motivated by a discussion on xltraders
Suppose we have some stock or option or mutual fund and we want to see how quickly it achieves some target price.
>Huh?
Assume the current price of the asset is Po. Example: Po = $57.60
We'd like to (eventually) reach a target price of TP. Example: TP = $60.00
The price would then have to travel a distance of TP  Po. Example: TP  Po = $2.40
Suppose that, after t days, the price is P(t). Example: P(3) = 58.45
Then the price has travelled a distance of P(t)  Po. Example: P(3)  Po = $0.85
As a fraction of the distance required to achieve our target price, that's X(t) = (P(t) Po) / (TPPo)
Example: X(3) = (0.85) / (2.40) = 0.35 or 35%
Now, we'd like to see how rapidly our asset price is moving, in the direction of the target price, so ...
>So that's the velocity: V = dX/dt, right?
Well, our tvalues don't change continously. They're t = 0, 1, 2, etc., so we consider:
V(t) = (X(t)  X(t1) ) / (t  (t1)) = X(t)  X(t1).
Now the graph of X(t) = (P(t) Po) / (TPPo) looks just like the price graph P(t)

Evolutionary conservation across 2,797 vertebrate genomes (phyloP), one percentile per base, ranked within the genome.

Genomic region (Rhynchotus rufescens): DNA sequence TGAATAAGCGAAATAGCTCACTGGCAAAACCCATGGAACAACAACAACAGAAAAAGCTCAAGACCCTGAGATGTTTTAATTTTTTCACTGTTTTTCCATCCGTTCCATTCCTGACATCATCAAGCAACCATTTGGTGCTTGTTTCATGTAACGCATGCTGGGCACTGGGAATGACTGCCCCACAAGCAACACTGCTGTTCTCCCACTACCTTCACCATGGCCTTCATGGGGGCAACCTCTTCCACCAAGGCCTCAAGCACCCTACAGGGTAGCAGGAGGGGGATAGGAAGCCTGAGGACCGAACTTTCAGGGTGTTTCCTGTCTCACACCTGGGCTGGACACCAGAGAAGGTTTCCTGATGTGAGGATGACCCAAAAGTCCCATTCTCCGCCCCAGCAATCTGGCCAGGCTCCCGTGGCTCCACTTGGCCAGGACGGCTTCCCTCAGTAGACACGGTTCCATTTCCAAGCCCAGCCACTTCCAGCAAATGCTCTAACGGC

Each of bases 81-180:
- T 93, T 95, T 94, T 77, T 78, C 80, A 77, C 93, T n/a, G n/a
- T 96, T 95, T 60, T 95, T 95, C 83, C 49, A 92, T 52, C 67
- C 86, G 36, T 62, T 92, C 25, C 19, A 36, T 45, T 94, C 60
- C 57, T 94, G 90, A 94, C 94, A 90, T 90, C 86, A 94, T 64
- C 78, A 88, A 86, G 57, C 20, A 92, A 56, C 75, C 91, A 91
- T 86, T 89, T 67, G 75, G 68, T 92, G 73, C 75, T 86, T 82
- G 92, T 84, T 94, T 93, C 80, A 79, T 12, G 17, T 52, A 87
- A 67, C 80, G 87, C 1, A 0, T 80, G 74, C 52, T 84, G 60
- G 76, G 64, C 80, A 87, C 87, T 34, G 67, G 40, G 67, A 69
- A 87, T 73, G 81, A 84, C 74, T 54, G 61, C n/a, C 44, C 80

(except for some rescaling) as shown in Figure 1.
So V(t) = X(t)  X(t1) is just (P(t) P(t1)) / (TPPo) is just the velocity associated with the pricegraph
(except for some rescaling).
That's shown in Figure 2.
Figure 1

Figure 2

>Upper velocity and lower velocity?
Them's just some level lines to see how you're doin'.
>So how come that velocity is sometimes negative, sometimes positive?
When the price increases the velocity is positive and when it decreases the velocity is negative.
There's a spreadsheet to play with ... just click on the picture;
Here's some more pretty pictures:
>So we're talkin' stock prices, eh?
Well, if we were talking options, then this "velocity" would be related to
theta.
>And it's useful?
Useful to whom?